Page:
Advice to others?

If you have the funding, I would highly recommend open access. If you do not have the funding, our Departments and Schools/Colleges should consider creating resources tagged for open access requests, if we are to be competitive with top schools.

 

Learn how you can take action with Open Access

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Taira Meadowcroft

Taira Meadowcroft is a Health Sciences Librarian at the University of Missouri. She focuses on quality improvement, reference, and marketing for the University of Missouri Libraries.

home Gateway Carousel, Gateway Carousel ELTC, Resources and Services Journal Budget Update and Call for Feedback

Journal Budget Update and Call for Feedback

Due to increasing costs, the University of Missouri Libraries must reduce collections expenditures significantly this year. We need your cooperation in identifying the resources you rely on most, so we can explore ways to adjust our purchasing over the next few years to better support you. We would like to hear from you, so we are inviting all faculty and graduate students to attend one of these sessions:

Open Meeting on Collections (recorded 10/23/2020)

We have posted additional information on the Libraries’ Collection Development & Management web page, where you can learn more about the issues and leave feedback for us.

We have appreciated the supplemental support from the Provost and the Chancellor in previous years to maintain subscriptions based on research needs and usage. Unfortunately, this year’s funding situation is full of uncertainty. Not only are campus funds falling short, the funding for the subscriptions purchased as a four-campus system has also diminished, and we can no longer commit to the increasing costs of our large journal publisher package subscriptions, i.e. “Big Deals” with the leading publishers: Elsevier, Springer, Wiley, Sage, and Oxford.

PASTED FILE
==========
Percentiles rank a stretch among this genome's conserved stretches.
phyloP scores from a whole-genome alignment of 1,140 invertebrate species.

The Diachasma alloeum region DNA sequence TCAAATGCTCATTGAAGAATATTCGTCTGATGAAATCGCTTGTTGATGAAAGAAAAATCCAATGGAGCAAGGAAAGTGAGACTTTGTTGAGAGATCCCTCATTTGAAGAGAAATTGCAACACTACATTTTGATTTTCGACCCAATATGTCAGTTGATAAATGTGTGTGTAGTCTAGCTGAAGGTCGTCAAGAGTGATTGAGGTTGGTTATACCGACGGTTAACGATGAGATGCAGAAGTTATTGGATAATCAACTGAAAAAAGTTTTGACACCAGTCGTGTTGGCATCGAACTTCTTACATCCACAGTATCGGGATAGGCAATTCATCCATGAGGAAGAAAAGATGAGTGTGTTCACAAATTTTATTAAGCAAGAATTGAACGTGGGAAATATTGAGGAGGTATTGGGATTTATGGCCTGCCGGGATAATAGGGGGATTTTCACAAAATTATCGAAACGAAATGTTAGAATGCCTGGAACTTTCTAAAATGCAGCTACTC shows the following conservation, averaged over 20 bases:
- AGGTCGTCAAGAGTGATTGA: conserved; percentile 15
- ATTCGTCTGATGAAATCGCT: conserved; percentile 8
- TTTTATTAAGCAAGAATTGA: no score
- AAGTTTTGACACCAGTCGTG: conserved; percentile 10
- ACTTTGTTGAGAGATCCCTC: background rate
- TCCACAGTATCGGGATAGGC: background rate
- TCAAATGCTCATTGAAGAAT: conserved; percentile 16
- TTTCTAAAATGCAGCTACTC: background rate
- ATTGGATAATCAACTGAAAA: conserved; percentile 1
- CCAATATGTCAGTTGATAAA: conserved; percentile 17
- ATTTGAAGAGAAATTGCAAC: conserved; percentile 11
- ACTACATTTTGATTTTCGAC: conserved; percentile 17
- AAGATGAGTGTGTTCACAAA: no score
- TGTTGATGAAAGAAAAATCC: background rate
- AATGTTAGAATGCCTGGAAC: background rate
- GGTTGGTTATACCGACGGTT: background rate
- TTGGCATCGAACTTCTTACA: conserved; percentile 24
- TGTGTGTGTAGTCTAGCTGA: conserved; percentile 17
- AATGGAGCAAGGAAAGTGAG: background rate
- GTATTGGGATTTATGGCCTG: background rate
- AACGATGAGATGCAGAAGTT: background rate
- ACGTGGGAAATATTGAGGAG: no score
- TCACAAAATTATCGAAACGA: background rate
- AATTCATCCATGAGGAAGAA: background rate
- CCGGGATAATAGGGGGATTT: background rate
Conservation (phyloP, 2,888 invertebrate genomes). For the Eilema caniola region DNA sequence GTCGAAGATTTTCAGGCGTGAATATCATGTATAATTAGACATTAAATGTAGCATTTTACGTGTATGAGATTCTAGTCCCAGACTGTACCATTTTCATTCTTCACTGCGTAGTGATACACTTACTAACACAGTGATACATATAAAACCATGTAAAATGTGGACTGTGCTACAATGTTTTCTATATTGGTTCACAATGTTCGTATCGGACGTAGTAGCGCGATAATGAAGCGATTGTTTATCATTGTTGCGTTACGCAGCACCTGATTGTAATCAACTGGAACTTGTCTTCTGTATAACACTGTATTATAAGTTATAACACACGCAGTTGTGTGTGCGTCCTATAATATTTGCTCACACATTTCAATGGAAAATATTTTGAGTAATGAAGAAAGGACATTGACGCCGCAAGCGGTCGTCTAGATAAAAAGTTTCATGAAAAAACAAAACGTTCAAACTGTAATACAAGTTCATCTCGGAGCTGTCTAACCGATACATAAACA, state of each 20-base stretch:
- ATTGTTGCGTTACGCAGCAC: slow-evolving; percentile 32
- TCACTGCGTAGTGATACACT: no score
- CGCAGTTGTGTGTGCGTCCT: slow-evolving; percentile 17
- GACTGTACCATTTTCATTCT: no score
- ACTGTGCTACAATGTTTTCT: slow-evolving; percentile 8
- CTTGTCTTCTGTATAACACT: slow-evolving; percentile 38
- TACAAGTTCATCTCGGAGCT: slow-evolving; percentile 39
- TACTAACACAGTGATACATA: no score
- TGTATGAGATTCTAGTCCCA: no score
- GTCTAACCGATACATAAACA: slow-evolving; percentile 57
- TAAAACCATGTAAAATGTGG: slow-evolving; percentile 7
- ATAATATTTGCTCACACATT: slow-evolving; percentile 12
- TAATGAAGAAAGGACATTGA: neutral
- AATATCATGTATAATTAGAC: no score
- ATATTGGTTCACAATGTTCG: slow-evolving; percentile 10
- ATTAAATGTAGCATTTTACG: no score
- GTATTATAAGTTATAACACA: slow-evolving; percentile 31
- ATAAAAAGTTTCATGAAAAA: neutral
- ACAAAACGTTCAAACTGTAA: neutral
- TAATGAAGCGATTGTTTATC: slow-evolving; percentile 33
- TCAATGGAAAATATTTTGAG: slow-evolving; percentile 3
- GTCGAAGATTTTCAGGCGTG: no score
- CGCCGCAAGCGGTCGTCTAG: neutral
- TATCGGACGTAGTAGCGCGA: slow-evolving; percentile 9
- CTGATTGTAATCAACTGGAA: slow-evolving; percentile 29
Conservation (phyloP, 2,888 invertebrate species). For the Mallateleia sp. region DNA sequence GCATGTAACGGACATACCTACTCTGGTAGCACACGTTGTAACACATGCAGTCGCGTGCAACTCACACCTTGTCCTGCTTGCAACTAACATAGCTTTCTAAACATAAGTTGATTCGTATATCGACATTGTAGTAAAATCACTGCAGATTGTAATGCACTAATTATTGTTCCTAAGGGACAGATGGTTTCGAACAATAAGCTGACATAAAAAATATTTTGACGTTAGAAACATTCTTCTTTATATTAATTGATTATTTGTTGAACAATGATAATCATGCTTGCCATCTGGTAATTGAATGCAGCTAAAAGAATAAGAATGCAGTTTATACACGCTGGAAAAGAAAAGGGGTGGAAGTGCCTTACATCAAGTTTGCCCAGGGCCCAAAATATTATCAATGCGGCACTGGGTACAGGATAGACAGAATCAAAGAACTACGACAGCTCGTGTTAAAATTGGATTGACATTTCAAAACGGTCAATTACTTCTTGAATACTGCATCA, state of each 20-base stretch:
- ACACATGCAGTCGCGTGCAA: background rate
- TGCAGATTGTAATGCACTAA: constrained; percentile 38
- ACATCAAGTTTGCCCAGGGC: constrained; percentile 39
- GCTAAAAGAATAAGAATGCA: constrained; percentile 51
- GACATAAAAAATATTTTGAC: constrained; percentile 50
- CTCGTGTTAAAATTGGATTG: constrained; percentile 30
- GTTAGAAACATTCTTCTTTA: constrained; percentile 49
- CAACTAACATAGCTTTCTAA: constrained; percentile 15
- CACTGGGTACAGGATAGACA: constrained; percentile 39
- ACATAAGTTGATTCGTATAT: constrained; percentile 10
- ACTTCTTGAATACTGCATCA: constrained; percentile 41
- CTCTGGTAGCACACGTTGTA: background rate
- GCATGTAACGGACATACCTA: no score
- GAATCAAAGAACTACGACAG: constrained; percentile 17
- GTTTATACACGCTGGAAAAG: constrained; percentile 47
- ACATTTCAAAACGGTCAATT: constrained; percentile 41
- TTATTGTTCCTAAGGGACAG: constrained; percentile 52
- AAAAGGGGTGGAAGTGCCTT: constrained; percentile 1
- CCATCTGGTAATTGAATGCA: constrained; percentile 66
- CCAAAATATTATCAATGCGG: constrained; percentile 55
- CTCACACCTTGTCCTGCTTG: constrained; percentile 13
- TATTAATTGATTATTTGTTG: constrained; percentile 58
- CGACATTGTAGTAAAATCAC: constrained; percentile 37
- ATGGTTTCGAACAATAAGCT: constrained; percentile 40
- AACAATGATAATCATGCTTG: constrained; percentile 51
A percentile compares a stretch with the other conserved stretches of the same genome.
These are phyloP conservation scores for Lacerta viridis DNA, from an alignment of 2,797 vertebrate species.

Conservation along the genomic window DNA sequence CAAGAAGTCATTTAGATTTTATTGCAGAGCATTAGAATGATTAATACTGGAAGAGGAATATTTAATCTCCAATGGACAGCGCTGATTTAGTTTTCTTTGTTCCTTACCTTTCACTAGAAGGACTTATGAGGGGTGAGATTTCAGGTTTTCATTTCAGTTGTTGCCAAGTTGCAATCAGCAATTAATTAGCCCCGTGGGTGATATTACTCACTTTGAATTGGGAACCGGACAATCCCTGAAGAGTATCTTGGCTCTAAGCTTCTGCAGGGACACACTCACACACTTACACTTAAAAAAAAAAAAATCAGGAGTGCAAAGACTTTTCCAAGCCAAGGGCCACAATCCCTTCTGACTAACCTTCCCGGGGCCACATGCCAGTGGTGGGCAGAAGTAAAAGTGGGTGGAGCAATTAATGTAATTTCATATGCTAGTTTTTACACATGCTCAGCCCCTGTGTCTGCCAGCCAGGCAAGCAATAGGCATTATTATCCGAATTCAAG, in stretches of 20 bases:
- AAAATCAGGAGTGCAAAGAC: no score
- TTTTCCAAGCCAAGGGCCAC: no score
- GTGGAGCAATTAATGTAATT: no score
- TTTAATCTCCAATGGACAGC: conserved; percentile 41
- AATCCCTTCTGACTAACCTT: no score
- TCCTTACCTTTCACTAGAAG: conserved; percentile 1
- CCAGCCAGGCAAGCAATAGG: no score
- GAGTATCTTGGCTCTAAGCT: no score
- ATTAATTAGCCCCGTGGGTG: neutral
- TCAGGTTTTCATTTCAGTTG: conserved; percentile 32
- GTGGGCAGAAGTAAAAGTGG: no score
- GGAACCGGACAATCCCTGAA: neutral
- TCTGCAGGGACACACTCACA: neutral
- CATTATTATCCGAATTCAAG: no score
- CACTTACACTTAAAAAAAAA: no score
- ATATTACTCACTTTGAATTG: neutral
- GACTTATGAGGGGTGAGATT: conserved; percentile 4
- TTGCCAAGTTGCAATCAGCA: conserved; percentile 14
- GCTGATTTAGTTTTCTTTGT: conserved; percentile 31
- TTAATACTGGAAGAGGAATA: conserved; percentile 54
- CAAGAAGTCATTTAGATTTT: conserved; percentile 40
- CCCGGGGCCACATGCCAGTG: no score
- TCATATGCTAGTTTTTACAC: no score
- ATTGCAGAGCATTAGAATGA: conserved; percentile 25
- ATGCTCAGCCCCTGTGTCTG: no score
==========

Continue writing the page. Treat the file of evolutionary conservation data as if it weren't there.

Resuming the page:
Our bundled subscriptions, those that work much like the cable TV bundles, will end December 31st. For 2021, we will shift to a title-by-title selection model. This action will severely reduce our total number of journal subscriptions. Our subject librarians are doing their best to identify the most essential titles to keep, and will consult with interested departments and faculty about these difficult decisions.

Information about the issues and the list of serials to be maintained will be posted on the Libraries’ Collection Development & Management web page. Please be aware that this year’s cut will include highly used journal titles across all disciplines, since we have already made substantial cuts over the preceding several years. We are reducing collection expenditures by $1.2 million, which is approximately 20% of our total collections budget. This action will likely not affect book purchasing because it is a small percentage of the collections budget.

Interlibrary Loan (ILL) and document delivery will remain an effective, efficient means of acquiring materials not held by the Libraries. Most articles requested via ILL are received within one to two business days, but please note that we can experience instances of slower service due to COVID-19 disruptions. We remain committed to obtaining articles for you from all sources, even though this also incurs costs.

The Libraries support collections that are used for teaching, scholarship, research, and professional practice.  The intent is to offer the most comprehensive array of resources that is feasible with our available financial resources. The Libraries Collections Steering Committee and the Subject Selectors meet regularly to deal with the complex issues surrounding the collections that are vital to the success of our students, faculty, researchers, and other professionals in the academic community. Many institutions are experiencing these difficulties, and we continue to monitor national and worldwide trends in open access publishing and library-publisher negotiations to identify opportunities for change.